Where and when did Greek life start? When was it established on campus? How does a new fraternity start up? What is a colony? How do I answer question 2 in my homework? What is a question? Is this jeopardy? Today I will answer almost all of your questions, but not like jeopardy.
How did Greeks come to be?
In the late 1700s, colleges across the United States had clubs known as literary societies, with Latin names. These were student-run organizations with their own libraries, literary work, debates and more scholarly activities. These eventually evolved to have Greek names…
Once upon a time after some Greek letter literary societies, in 1825 the Kappa Alpha Society was founded at Union College in Schenectady, New York. Soon after this in 1827, Sigma Phi and Delta Phi were formed at the same university. This group of three fraternities known as the Union Triad are seen to be the birthplace of all Modern Greek letter fraternities and sororities. Much after this first wave of fraternities formed, the first women’s fraternity Alpha Delta Pi or The Adelphean Society was then founded on May 15, 1851. From here on, more and more societies developed with different focuses and values and they spread across the United States. The end.
(Tl;dr : Some guys didn`t like reading as much as they liked building social skill and good character so they made Greek Letter Organizations.)
Not really “the end” though. The number of fraternities founded from then on can pretty much be represented by an exponential function (Yeah I went there!), But let’s cover the history that is closest to home: History of Greeks at the U of A.
Greek systems are old. Your great, great, great grandpa or other distant relatives could have been a Greek. So when were fraternities and sororities first established on campus? Actually it’s long after the establishment of the organizations themselves. They were actually banned from existing on campus until 1930.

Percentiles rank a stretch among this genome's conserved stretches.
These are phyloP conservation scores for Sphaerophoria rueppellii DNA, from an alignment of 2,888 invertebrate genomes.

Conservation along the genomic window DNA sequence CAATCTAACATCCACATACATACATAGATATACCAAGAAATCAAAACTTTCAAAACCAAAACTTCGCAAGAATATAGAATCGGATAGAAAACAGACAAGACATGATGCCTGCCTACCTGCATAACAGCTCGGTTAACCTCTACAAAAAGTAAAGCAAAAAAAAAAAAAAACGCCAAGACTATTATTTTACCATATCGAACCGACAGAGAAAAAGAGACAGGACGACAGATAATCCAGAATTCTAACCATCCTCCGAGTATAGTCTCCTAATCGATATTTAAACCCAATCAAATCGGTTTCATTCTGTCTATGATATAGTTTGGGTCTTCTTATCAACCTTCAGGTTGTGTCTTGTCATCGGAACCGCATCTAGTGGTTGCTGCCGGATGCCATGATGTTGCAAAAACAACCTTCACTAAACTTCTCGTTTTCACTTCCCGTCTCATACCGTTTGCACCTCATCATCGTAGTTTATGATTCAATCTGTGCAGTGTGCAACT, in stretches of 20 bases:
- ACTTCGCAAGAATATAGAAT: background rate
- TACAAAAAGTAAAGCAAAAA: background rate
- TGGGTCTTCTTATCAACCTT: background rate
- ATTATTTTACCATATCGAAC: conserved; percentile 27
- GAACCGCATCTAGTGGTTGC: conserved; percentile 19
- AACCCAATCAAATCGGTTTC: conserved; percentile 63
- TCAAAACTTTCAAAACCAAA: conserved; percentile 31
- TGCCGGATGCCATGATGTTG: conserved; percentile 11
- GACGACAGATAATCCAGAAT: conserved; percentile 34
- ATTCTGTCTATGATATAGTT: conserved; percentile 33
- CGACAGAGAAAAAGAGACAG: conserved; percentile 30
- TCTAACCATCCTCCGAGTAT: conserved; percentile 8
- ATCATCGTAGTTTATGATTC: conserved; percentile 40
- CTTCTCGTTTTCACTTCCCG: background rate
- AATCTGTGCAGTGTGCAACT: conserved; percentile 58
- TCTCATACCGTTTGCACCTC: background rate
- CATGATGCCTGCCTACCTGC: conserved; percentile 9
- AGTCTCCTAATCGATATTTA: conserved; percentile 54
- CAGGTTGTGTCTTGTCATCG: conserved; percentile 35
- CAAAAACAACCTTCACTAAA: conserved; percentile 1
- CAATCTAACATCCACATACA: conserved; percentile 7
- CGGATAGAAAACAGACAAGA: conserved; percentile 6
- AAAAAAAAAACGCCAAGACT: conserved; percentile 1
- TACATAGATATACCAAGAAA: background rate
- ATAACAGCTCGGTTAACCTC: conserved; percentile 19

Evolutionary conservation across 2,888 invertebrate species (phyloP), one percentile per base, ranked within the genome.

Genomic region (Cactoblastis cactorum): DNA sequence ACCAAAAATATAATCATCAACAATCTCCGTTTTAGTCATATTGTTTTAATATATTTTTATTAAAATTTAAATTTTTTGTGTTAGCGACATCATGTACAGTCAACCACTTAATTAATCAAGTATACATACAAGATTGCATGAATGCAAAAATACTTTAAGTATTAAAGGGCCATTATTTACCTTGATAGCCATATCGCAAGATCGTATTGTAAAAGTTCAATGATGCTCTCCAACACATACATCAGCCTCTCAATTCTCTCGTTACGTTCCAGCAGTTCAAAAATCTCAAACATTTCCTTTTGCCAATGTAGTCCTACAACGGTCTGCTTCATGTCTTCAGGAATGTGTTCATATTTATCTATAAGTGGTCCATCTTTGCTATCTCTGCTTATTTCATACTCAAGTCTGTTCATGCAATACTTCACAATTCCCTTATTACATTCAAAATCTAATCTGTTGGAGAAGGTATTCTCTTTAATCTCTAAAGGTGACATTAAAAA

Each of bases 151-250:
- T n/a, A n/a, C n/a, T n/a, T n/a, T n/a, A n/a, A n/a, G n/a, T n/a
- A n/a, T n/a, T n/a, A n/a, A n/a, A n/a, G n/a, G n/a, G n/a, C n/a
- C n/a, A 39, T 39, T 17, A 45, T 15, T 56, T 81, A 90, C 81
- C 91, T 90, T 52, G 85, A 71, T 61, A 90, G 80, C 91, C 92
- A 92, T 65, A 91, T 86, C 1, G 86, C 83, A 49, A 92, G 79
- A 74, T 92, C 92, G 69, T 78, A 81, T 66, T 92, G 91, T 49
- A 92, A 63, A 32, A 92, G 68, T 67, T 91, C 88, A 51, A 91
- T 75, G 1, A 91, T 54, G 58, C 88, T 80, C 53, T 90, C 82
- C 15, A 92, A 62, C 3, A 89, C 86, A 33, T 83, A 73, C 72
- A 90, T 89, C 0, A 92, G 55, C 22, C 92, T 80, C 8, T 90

It’s time to learn about founding dates of local chapters.
|Phi Delta Theta||1930|
|Phi Kappa Pi||1930(1975)|
|Kappa Alpha Theta||1931|
|Pi Beta Phi||1931|
|Delta Delta Delta||1932(1959)|
|Delta Kappa Epsilon||1932(2010)|
|Sigma Alpha Mu||1941(1972)|
|Lambda Chi Alpha||1945|
|Alpha Gamma Delta||1964|
|Phi Gamma Delta||1970|
|Kappa Alpha Society||1988(2011)|
|Pi Kappa Alpha||2000|
Note: These numbers should be correct to when a chapter became official according to its governing body and the university (i.e. received its charter and became an official group at the U of A).
How does a New Greek society start up?
To start I’ll talk about local groups. We have one local group on campus: Alpha Psi. Being local means that some women that attended U of A created this group themselves and it is the only chapter of its kind in the world. These women created the laws, traditions and customs that come with it which set them apart from the other groups on campus as they have no international or national body that they operate under. People can make Greek groups of their own after a lot of work and possibly expand in time.